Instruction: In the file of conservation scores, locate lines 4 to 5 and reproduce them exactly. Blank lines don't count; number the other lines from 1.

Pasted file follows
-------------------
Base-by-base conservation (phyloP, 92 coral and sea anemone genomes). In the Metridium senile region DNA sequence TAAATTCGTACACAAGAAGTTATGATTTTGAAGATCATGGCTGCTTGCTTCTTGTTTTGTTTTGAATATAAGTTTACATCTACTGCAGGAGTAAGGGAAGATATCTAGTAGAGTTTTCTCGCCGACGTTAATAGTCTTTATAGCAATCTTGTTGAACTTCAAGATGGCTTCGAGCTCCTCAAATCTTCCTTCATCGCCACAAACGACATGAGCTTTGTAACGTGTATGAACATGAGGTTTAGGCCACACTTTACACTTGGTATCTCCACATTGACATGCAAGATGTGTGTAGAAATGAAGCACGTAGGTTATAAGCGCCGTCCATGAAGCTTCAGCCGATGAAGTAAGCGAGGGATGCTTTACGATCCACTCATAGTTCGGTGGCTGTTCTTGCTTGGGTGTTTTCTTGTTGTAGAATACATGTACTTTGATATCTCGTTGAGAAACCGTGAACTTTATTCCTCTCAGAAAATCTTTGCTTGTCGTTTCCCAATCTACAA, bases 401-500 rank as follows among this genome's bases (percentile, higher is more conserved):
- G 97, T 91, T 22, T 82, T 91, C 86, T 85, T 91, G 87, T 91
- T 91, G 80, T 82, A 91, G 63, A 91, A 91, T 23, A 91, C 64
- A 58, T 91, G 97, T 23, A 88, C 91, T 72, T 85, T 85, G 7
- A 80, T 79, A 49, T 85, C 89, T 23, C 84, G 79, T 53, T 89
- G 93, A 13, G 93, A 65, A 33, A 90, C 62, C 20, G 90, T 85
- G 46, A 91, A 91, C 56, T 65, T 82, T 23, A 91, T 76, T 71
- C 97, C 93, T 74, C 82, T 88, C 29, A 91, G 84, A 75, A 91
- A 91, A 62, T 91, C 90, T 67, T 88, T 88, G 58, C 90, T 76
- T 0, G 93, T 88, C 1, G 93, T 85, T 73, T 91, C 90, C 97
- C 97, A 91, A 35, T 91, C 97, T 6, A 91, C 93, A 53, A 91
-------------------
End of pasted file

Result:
- A 58, T 91, G 97, T 23, A 88, C 91, T 72, T 85, T 85, G 7
- A 80, T 79, A 49, T 85, C 89, T 23, C 84, G 79, T 53, T 89